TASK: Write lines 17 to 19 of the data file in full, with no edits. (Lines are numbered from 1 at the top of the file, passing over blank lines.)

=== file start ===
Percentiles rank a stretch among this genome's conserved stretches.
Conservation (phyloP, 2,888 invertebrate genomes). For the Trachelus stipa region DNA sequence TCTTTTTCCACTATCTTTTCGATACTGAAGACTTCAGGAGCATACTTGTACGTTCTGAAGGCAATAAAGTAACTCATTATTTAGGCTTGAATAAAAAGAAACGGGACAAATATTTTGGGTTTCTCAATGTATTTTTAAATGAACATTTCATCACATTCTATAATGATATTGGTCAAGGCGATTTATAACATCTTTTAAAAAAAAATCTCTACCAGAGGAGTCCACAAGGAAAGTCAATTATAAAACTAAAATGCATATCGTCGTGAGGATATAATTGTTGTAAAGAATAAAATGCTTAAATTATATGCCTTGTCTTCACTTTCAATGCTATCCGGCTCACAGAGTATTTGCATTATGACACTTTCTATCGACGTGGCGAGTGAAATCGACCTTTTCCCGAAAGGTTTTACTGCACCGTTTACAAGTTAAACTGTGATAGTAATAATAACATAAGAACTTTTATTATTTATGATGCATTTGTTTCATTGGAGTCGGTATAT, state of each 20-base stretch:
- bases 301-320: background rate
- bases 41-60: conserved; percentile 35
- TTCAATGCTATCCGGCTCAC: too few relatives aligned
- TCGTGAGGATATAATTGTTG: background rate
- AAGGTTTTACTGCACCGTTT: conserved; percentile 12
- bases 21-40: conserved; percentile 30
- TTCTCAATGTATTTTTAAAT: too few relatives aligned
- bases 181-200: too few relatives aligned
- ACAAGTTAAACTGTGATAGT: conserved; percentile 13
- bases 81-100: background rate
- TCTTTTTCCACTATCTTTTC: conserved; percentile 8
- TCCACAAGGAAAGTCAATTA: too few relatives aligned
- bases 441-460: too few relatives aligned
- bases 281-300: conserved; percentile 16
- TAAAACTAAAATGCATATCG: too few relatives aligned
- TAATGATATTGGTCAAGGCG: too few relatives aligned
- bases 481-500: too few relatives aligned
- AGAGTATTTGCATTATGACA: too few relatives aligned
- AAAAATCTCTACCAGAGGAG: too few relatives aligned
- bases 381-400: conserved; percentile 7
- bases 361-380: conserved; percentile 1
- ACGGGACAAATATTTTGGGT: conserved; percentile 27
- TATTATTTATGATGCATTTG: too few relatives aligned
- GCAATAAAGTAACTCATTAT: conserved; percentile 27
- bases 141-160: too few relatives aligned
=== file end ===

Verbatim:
- TAAAACTAAAATGCATATCG: too few relatives aligned
- TAATGATATTGGTCAAGGCG: too few relatives aligned
- bases 481-500: too few relatives aligned